“Did they have sewing needles in the Middle Ages?” Absolutely! The first sewing needles were made from thorns or animal quills. Later needles were made from bone. The oldest known bone needle is estimated to be about 25,000 years old and was found in France. Copper and bronze were used to make needles in ancient Egypt and one dating back to the 3rd Century B.C. was found in Germany. With the advent of the Iron Age, the Romans made needles of iron. All these materials were available to people of Northern Europe in 1226, the date of the Ozark Medieval Fortress. Like today, however, the quality of the tools a person has depends upon how rich he is. In the Middle Ages, the wealthy had metal needles and the peasants had thorn or bone needles. Native Americans used porcupine quills and bone needles. By the time of colonial America, needles were metal and highly valued.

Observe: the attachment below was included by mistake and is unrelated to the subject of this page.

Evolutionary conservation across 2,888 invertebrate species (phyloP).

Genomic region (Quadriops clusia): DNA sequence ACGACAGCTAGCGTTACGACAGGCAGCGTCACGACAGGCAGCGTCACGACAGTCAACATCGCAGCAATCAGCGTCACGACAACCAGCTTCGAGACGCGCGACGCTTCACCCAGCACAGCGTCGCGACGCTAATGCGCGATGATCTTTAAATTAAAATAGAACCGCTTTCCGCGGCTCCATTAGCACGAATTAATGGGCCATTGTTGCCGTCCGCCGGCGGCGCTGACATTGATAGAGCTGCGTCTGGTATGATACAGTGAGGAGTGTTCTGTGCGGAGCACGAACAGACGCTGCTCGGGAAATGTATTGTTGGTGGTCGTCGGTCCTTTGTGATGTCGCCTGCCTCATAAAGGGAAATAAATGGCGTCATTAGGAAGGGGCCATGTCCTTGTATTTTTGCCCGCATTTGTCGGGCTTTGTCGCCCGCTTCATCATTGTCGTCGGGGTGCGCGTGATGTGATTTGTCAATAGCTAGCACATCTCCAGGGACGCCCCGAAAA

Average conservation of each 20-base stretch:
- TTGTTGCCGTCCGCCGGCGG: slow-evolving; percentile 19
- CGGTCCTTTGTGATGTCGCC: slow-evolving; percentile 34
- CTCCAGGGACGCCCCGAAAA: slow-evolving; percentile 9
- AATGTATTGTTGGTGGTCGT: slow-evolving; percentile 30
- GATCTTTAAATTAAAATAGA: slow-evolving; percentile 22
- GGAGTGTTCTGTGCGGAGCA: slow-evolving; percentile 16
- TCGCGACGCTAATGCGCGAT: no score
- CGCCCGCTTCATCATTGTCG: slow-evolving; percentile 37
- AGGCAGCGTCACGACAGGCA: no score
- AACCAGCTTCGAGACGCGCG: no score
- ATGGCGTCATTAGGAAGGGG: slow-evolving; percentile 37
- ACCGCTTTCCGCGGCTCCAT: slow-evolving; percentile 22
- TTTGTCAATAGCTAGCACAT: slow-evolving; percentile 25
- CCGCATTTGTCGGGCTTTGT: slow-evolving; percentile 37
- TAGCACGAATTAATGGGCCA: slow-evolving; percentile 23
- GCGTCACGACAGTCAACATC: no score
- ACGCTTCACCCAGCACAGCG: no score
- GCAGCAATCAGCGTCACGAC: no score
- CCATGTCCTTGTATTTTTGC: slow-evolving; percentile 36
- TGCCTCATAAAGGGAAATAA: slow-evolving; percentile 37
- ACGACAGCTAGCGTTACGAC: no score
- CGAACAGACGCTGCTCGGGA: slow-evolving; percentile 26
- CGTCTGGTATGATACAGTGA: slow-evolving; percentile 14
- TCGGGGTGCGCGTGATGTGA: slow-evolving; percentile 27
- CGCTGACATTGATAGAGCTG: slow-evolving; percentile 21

Bone needles are hard to make. I wanted to have some authentic needles and, in the Ozarks, the locust tree is a great supply of thorns. My grandson, Christian, helped me harvest thorns, drill eyes, and hone any rough spots on the needles. This proved to be a practical way to make needles. Of course, as is the case with the bone needles, they are fragile and most fabric needs to be pre-pierced with holes using an awl before stitching.
At the Ozark Medieval Fortress, our Good Wife has bone needles made for her by a good friend and extremely valued by her. Nevertheless, she enthusiastically passes them around to guests on the tour for personal examination. Look for them at the Wool Cottage, a recommended stop for any visitor to the castle.